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Episode #559: 7 Steps to Reduce Cancellations with Robyn Theisen

One secret to a better practice is better scheduling. When you can reduce your cancellations, you will have better days, a happier team, and become more profitable. You can do exactly that with seven essential steps, and Kirk Behrendt brings back Robyn Theisen, an amazing ACT coach, to share how to incorporate them into your office. With a few changes to your verbal skills and mindset, you can start saving more appointments! To learn how, listen to Episode 559 of The Best Practices Show!

Episode Resources:

Links Mentioned in This Episode:

Previous Best Practices episodes with Miranda Beeson:

Dental Intel:

ACT’s Capacity Tracker:

Main Takeaways:

Remember that all of your cancellations start at the chair.

Value your dentistry and communicate that to patients.

Track your cancellation and no-show percentages.

Appointments are confirmed once they’re made.

Never tell your patients it’s okay to cancel.

Code and track your patients’ behavior.

Get rid of your cancellation fees.


“Cancellations become something that’s acceptable in the practice. And with practices today that are busy, hygiene is overflowing, they tend to become, as soon as someone has cancelled, it’s filled. So, they overlook the problem and how much time is spent on keeping the schedules full. If we could keep more patients in the schedule, there is more time for your business team and your whole team to be spending with patients and creating those relationships.” (2:29—2:58)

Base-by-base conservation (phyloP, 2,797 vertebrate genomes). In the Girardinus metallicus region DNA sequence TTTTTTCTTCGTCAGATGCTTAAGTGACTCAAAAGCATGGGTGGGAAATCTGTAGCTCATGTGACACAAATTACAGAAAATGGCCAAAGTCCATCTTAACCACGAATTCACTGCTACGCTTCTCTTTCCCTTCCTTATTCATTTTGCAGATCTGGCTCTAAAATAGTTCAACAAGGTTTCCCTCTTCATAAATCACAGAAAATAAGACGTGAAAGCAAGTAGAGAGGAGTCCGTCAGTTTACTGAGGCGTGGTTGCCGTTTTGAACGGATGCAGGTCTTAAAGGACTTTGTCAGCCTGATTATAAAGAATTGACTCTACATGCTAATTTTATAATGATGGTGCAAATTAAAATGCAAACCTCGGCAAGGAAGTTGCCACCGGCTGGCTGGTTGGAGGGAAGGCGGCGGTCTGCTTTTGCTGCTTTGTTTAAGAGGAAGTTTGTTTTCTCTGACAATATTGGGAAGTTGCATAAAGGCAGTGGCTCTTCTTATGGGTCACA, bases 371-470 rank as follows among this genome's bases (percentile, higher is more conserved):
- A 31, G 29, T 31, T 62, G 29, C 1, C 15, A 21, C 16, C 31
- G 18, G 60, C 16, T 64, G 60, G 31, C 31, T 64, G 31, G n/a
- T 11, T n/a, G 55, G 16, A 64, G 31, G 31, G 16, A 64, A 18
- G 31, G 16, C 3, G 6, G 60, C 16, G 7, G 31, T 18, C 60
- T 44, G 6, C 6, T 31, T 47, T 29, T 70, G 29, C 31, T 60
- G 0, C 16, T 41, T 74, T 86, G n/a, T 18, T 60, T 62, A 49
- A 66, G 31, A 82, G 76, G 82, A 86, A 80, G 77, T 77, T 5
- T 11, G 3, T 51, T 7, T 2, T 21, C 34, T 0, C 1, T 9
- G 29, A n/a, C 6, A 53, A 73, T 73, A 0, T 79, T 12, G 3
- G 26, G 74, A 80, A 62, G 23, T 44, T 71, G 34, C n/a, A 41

“We must value what we do and speak to patients in that way. Patients place as much importance on an appointment as we do. So, when we talk about, ‘It’s just a cleaning,’ or we brush over that appointment when we’re walking a patient out for PIT Stop, or we don’t talk to them about how important those appointments are, creating urgency, any of those things, it devalues the appointment, and it becomes very routine to them, and it becomes no big deal.” (3:55—4:19)

“It starts with our belief system. And what you believe is leadership and how you talk about dentistry. So, the clinical team and the dentist himself or herself and how they talk about it, that’s really important. It isn’t “just” a cleaning. I like to tell people too, when [they] don’t want to schedule ahead and they say, ‘I don’t know what I’m doing six months from now,’ I’ll say, ‘Well, great. Let’s get this scheduled, and then you’ll know so when something else comes up, you can tell them, I can’t do that. I’ve got to be at my dentist at that time.’” (6:05—6:35)

“Seeing a hygienist twice a year, that’s sometimes the only doctor’s appointment that people have in a year. And the mouth is the gateway to so many things. It’s a really important appointment. It’s not “just” a cleaning.” (7:33—7:45)

“All cancellations start at the chair. I think the business team carries the weight of the cancellations and no-shows. And really, the clinical team has such an impact on this as well with the language and how many times they talk about the cleaning, how many times they talk about returning for the appointment, the urgency the doctor puts on the treatment that they’re recommending. All of those things start at the chair.” (8:25—8:51)